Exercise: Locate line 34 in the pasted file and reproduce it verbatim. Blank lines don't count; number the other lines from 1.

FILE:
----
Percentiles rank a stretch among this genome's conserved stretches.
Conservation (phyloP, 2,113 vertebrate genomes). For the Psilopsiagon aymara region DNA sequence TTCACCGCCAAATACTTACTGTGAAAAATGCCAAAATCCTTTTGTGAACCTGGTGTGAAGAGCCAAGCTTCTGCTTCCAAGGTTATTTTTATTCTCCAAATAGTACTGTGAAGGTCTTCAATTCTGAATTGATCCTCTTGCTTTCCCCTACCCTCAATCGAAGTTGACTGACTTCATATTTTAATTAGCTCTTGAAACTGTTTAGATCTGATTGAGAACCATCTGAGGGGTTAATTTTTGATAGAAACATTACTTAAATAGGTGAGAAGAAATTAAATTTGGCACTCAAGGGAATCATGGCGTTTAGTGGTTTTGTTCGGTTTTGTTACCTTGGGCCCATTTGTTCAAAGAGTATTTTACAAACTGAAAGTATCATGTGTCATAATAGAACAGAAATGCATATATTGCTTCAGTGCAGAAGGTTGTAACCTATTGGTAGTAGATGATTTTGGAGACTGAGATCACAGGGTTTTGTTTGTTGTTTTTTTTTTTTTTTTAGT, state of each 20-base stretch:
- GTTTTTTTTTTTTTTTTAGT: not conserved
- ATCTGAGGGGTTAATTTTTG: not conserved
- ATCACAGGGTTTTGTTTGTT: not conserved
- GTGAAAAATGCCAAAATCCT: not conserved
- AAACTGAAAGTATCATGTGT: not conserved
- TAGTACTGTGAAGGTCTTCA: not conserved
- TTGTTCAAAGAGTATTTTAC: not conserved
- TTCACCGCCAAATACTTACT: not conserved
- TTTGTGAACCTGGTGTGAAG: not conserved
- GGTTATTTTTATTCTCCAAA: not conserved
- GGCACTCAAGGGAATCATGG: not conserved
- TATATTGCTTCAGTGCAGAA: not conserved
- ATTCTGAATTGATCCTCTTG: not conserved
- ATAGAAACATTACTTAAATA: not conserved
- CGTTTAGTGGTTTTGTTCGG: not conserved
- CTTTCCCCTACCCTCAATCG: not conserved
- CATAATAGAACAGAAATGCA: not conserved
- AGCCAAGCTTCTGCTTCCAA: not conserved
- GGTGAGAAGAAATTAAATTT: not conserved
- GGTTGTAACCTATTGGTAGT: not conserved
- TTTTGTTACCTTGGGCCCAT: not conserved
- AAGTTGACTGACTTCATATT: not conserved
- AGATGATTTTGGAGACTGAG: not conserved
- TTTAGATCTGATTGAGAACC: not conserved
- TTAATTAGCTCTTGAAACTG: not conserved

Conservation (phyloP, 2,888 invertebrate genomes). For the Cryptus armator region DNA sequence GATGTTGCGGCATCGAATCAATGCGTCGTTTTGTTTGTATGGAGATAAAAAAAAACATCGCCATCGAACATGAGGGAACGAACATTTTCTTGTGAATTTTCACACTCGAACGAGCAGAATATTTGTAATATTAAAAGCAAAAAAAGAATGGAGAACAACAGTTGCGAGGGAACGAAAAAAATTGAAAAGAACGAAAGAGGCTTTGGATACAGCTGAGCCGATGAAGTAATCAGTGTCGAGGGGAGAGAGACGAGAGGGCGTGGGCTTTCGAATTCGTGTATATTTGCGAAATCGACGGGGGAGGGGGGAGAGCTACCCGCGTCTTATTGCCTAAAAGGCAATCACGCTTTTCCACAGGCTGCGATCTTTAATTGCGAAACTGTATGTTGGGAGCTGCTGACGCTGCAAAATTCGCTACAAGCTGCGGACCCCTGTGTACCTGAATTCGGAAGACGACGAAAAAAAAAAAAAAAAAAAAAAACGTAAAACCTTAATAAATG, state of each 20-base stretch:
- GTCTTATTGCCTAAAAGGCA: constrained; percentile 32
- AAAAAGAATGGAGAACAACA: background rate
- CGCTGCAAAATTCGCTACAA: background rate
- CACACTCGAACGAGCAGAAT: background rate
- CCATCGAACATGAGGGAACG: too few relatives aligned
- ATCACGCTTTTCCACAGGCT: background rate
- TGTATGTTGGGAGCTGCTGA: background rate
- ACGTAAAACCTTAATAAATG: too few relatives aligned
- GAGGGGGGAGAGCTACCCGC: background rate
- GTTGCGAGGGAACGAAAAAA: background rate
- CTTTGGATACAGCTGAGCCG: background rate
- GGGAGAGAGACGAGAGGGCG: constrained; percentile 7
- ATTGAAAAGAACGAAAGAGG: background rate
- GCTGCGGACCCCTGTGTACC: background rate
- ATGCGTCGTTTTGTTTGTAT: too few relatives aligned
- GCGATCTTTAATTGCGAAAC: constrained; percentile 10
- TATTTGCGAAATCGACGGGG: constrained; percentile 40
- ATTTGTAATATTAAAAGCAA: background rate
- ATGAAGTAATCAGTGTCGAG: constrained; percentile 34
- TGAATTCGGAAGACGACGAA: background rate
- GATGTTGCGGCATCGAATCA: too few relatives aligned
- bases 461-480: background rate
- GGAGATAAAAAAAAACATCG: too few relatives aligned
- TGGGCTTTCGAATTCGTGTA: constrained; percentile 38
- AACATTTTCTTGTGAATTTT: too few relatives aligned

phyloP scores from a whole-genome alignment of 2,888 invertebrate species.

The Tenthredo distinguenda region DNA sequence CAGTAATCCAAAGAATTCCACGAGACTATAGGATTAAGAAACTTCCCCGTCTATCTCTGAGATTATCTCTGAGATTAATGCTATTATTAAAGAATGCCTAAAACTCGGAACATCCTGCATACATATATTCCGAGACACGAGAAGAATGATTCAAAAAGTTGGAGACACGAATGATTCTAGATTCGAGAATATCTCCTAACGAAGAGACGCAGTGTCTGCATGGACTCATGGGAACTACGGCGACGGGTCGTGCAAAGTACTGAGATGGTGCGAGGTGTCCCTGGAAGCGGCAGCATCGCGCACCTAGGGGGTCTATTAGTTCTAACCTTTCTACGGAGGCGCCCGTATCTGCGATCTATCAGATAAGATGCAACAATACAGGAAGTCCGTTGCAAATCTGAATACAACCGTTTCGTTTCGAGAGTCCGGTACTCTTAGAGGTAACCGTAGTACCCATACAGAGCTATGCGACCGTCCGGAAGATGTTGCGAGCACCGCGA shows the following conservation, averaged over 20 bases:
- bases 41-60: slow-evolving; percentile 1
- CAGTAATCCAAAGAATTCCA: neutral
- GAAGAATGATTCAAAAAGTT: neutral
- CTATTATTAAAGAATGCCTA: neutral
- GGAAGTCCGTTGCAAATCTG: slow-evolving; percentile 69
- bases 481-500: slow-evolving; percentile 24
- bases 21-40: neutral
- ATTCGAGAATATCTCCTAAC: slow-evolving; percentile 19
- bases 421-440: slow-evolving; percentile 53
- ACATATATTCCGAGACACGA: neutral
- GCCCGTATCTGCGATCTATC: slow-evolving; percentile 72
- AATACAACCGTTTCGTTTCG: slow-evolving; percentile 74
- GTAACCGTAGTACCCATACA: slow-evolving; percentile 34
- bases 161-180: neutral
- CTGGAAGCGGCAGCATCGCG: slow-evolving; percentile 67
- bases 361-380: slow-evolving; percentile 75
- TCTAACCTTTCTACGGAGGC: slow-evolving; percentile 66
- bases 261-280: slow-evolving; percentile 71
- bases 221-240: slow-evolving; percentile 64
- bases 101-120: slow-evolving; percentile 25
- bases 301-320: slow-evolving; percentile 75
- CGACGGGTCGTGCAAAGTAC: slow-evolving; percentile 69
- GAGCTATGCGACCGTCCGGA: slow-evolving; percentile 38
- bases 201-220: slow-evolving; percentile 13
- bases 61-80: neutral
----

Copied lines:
- ATCACGCTTTTCCACAGGCT: background rate